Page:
Since we were in Germany last year, we won’t repeat the intro blurb just update the diesel price.

Diesel this year:  €1.78 per litre (about $7.26 a gallon) this is up from €1.70 last year!

We crossed the border into Germany this morning and it was still kinda miserable out.  We made our way to Heidelberg and hoped for the best.

The sky got brighter but it never completely cleared up or stopped sprinkling.  Fran found an aire outside downtown and we took an Uber into the old town.  The place charges €20 a night including power, Wi-Fi, water, dumping and there’s free access to the nextdoor sports centre for bathrooms and showers.

We had the Uber drop us near the Heidelberg bridge and went in search of  lunch then visited the bridge and it was still raining.

We opted not to visit the castle but were able to see it up above the city.

We strolled through the cobbled streets  and squares seeing fountains and churches:

Ending up at the Studentkarzer – a student prison – a unique visit for us.   While much of the artwork is in German, the quantity of the artwork is quite something; there’s hardly a bare patch of wall left in the rooms or stairwells.

A “karzer“ was a designated lock-up or detention room to incarcerate students as a punishment, within the jurisdiction of some institutions of learning in Germany and German-language universities abroad. The American writer Mark Twain wrote about the karzer in Heidelberg in his book, “A Tramp Abroad” (1880). Karzers existed both at universities and at grammar schools in Germany until the beginning of the 20th century.  The student prison at Heidelberg University was established in the 1780s and was in operation until 1914. Today it is one of the most popular sights of Heidelberg.

From 1823 to 1914 students were incarcerated for such transgressions as night-time carousing or other offences against the public order. The university enjoyed autonomous jurisdiction over students for its first five hundred years. Beginning in 1886, however, this right to render judgments against students was curtailed. Since then, the university’s jurisdiction has been limited to internal disciplinary matters.

The most common infractions that could land a fellow in the college clink: carousing and rabble-rousing, dueling, and freeing the pigs of the town farmers, apparently a hilariously popular past time. Then, as now, such antics were often fueled by alcohol. The penalties were most often a few days in the Studentenkarzer, though a few weeks or up to a month could be handed down for more serious offenses.

The conditions weren’t bad, and apparently there was an almost universal party feel to the place. Students often broke the rules on purpose just to get a few days “inside” with their chums. Seemingly, serving at least one stint in the student jail at Heidelberg University was something of a badge of honor.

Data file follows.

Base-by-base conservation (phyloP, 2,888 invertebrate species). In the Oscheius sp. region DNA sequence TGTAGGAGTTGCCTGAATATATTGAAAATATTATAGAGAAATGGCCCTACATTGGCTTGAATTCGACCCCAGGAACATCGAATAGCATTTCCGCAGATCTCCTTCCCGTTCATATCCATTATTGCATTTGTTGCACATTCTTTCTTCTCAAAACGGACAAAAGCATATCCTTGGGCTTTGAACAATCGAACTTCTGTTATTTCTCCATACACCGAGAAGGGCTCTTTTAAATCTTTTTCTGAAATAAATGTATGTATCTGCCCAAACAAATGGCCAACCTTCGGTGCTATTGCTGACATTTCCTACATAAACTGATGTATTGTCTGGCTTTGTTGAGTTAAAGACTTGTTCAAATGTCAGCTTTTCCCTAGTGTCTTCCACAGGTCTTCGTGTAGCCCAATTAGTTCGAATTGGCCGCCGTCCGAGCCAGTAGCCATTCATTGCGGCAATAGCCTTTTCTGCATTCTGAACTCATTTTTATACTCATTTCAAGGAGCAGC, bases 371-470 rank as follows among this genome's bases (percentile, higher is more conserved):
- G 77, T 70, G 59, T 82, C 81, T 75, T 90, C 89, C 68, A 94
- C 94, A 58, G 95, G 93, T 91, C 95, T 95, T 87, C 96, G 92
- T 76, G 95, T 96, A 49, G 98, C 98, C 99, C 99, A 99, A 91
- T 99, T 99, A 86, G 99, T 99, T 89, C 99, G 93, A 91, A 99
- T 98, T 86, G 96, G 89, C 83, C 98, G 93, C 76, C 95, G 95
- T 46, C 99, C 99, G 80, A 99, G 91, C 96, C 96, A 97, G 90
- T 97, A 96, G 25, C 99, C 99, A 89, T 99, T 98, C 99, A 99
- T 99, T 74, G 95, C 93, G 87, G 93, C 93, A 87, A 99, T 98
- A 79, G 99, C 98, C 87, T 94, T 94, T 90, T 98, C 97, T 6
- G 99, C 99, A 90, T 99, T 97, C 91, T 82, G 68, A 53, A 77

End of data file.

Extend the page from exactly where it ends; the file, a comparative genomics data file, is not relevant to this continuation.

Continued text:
There are no cells here, just a warren of rooms high up under the eaves. Iron beds, wooden desks, a few chairs. But the rooms are far from dull or barren. That’s because spending time in the student jail seemed to bring out the inner graffiti artist in these collegiate inmates. The walls are completely covered with graffiti—cartoonish drawings, fraternity badges, family crests, poems, names and clever epithets. Everywhere are silhouettes of the frat boys themselves, each topped with the colored cap that was a standard part of the university uniform in the 19th century.

The famous paintings were applied by students using improvised techniques. Preserving them today is a major challenge. Despite the ongoing restorations, the staircase and hallway with a view into some cells will be open to the public.

We caught an Uber back to the aire and stayed indoors as it was STILL raining!  The sun tried to come out in the early evening (it’s not getting dark till after 8pm now) but it didn’t last.  We awoke Thursday to continued sprinkles that came and went and sometime got harder.

To see more photos of our day in Heidelberg click here.

Today we passed through two animal crossing tunnels.

We awoke Thursday and it was definitely warmer as we didn’t feel we needed to turn on our heater – a move in the right direction.  But when we left the aire and it was raining which always makes you feel cool and damp.

We hit a grocery store to stock up – we are watching how much we buy these days so we don’t have a lot in the rig for selling next month.  The Rewe grocery store had all we needed and we were done in less than a half hour.

We drove east today and made it to Rothenburg ob del Tauber by lunch time – we had rain most of the way and hit some slow traffic due to road construction.  The highways in Germany are as you expect, very good, fast and with no tolls.  There are plenty of fields with solar panels and lots and lots of wind power turbines.

We arrived at the parking lot that allows motorhomes overnight by lunch and ate first in the hopes that the rain would stop – nope, but out we went anyway, it didn’t rain hard and at times it was pretty light but it continued well into the afternoon.